Areas of Expertise
- Death Penalty Law
- Legal Theory
About Paul Litton
Paul Litton joined the faculty in 2006. He received a J.D. and Ph.D. from the University of Pennsylvania, where he studied through the University’s Joint Program in Law and Philosophy and was awarded the Lynn Lukens Moore Prize in Jurisprudence by the Law School. He was law clerk to Chief Justice Deborah T. Poritz of the New Jersey Supreme Court, serving a second term as the Court’s death penalty law clerk. From 2004 to 2006 he was a fellow in the Department of Clinical Bioethics within the National Institutes of Health.
Professor Litton’s research primarily focuses on moral philosophy and criminal law theory (especially free will and responsibility theory), and bioethics. In 2009 he received the Shook Hardy & Bacon Excellence in Research Award at the Law School. From 2010-12, Professor Litton co-chaired the Missouri Death Penalty Assessment Team, assembled by the American Bar Association to study and make recommendations regarding the laws and practices of Missouri’s capital system.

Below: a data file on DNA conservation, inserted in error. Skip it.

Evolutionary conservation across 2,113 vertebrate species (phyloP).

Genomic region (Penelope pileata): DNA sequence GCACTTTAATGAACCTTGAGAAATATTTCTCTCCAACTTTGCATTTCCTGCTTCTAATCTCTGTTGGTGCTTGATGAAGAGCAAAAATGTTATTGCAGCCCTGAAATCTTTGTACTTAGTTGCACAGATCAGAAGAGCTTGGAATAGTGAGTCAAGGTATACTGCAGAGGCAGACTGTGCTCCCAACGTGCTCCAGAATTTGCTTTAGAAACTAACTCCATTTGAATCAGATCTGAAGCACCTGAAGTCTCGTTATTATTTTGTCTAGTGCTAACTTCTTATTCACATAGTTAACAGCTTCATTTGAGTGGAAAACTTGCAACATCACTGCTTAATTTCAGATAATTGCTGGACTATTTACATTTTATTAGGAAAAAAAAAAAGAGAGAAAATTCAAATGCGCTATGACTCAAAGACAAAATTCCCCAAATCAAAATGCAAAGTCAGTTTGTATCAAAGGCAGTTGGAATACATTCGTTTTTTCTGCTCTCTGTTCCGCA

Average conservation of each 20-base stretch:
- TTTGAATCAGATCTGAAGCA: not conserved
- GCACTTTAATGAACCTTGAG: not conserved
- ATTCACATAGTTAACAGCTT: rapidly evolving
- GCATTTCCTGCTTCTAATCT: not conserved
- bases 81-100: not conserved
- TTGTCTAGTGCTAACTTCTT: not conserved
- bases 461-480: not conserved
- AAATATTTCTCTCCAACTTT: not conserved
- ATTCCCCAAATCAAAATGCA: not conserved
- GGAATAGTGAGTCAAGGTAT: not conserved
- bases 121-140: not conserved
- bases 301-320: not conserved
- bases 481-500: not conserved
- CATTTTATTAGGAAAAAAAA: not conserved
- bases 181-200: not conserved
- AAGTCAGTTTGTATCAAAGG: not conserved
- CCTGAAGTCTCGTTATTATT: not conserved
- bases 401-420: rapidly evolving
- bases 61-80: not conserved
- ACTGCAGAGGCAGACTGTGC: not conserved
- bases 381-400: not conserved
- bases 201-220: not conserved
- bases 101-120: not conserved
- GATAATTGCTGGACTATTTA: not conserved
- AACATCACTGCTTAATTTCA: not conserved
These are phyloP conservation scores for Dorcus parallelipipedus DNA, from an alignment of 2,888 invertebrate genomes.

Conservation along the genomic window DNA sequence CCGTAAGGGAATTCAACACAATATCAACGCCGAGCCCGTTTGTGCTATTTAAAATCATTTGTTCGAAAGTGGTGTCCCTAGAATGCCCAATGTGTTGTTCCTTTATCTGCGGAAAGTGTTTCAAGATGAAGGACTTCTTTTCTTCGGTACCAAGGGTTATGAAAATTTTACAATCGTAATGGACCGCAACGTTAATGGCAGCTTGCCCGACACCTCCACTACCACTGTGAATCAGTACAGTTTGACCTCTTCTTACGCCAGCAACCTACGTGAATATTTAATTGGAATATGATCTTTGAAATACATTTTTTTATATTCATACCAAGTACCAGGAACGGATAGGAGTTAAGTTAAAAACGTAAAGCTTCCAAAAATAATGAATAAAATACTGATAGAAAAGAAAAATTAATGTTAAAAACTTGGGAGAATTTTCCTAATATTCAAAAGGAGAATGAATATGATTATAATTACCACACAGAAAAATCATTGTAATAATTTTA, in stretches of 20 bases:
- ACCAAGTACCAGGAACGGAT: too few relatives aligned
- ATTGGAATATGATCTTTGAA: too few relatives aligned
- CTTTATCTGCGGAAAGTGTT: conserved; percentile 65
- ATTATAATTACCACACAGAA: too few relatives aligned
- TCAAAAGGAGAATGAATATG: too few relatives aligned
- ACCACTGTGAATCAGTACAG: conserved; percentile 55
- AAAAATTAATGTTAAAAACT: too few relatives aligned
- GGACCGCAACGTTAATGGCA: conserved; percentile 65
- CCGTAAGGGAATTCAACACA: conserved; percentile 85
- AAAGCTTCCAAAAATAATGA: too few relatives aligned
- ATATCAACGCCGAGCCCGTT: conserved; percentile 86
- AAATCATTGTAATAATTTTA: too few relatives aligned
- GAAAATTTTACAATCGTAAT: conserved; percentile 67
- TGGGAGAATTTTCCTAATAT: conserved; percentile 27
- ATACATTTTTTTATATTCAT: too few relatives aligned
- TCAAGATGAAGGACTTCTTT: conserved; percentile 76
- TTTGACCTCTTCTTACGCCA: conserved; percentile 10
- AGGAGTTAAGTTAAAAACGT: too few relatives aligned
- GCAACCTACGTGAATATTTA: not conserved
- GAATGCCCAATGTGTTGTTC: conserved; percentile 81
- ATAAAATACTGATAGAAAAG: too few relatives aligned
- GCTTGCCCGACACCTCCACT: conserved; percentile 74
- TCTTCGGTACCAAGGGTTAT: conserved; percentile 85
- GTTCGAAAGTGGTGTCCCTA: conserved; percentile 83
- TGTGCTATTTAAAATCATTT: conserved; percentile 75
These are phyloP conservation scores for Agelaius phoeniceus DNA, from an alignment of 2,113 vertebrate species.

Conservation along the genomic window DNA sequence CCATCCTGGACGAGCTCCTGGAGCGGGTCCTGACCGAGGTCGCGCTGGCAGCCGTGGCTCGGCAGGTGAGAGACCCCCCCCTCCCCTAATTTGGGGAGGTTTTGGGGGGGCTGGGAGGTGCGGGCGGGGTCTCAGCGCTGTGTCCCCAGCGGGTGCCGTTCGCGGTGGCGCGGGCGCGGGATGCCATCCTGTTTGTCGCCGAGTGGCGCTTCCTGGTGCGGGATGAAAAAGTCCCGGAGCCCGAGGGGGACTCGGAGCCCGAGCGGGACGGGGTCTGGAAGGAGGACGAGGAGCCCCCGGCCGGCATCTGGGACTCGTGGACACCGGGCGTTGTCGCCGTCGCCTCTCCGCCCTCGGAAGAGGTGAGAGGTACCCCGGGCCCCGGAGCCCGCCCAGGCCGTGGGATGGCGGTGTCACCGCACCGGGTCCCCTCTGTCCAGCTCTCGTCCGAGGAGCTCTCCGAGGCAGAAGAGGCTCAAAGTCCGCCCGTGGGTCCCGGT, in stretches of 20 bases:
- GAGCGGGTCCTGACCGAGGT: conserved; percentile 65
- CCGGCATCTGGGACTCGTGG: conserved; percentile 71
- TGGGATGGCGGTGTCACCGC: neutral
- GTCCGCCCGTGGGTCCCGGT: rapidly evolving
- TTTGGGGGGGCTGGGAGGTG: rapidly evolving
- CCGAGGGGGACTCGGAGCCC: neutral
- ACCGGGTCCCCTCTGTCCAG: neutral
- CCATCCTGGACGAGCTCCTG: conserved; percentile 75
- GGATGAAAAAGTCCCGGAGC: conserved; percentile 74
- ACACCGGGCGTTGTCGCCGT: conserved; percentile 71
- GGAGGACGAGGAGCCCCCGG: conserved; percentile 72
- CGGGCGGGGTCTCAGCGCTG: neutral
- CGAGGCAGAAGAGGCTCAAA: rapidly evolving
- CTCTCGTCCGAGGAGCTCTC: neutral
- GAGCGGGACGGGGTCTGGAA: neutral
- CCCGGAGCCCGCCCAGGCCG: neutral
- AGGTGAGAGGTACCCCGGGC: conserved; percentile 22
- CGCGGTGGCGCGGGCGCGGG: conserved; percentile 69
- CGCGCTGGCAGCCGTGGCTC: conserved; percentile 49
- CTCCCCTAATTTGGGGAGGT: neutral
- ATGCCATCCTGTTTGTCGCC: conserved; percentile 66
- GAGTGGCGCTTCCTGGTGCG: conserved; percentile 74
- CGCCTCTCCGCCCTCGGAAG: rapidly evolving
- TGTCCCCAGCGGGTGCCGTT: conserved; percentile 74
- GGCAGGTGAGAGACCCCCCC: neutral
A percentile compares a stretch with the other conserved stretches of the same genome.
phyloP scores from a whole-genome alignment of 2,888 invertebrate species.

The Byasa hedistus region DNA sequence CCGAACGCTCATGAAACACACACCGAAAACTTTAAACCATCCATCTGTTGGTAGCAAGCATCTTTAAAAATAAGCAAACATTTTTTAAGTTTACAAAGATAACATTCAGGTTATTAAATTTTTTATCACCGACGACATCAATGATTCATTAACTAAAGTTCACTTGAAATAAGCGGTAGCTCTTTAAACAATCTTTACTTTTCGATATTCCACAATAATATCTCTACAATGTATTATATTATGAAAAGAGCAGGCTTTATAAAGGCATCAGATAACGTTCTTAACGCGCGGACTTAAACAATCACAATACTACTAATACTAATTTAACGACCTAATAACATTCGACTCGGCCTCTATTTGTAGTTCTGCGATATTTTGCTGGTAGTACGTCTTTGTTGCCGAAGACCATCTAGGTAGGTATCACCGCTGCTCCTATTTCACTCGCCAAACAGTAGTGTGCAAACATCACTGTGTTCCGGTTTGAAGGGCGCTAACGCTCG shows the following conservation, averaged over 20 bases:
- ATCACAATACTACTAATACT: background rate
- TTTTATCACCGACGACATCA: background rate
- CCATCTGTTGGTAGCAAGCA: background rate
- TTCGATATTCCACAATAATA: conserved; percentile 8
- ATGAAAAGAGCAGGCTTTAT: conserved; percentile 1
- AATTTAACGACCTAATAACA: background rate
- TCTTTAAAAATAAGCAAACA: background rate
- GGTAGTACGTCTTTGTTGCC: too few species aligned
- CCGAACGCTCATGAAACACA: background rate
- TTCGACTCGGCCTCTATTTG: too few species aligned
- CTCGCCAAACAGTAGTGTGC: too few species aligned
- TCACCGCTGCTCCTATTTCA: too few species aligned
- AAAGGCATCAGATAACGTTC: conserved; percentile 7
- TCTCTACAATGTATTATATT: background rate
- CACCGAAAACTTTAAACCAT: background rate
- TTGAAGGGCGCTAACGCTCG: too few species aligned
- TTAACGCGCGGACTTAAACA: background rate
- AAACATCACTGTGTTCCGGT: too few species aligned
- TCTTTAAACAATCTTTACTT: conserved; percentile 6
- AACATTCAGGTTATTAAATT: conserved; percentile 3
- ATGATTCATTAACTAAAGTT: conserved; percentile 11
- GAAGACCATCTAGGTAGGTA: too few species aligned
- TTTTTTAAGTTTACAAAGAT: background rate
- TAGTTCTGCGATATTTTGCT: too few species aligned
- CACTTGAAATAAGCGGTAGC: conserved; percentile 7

Professor Litton teaches Criminal Law, Death Penalty Law, Jurisprudence, and Bioethics.
Latest News Featuring Paul Litton
- Paul Litton co-authors research study on how past suffering can result in future praise
- Associate Dean Litton and Colleagues Publish Work on Moral Judgment
- Student Perspectives: Practice Trial by Zoom
- MU Faculty Publish Study that Shows Criminal Offenders with Genetic Mental Disorders are Judged More Negatively
- Mizzou Law Faculty Present to Missouri Middle and High School Teachers
Latest Publications from Paul Litton
- Symposium: A New Hope? An Interdisciplinary Reflection on the Constitution, Politics, and Polarization in Jack Balkin’s “The Cycles of Constitutional Time”
- Good Deeds and Hard Knocks: The Effect of Past Suffering on Praise for Moral Behavior
- Traumatic Brain Injury and a Divergence Between Moral and Criminal Responsibility
- Crime, Punishment, and Causation: The Effect of Etiological Information on the Perception of Moral Agency
- The Mistaken Quest for a Control Test: For a Rationality Standard of Sanity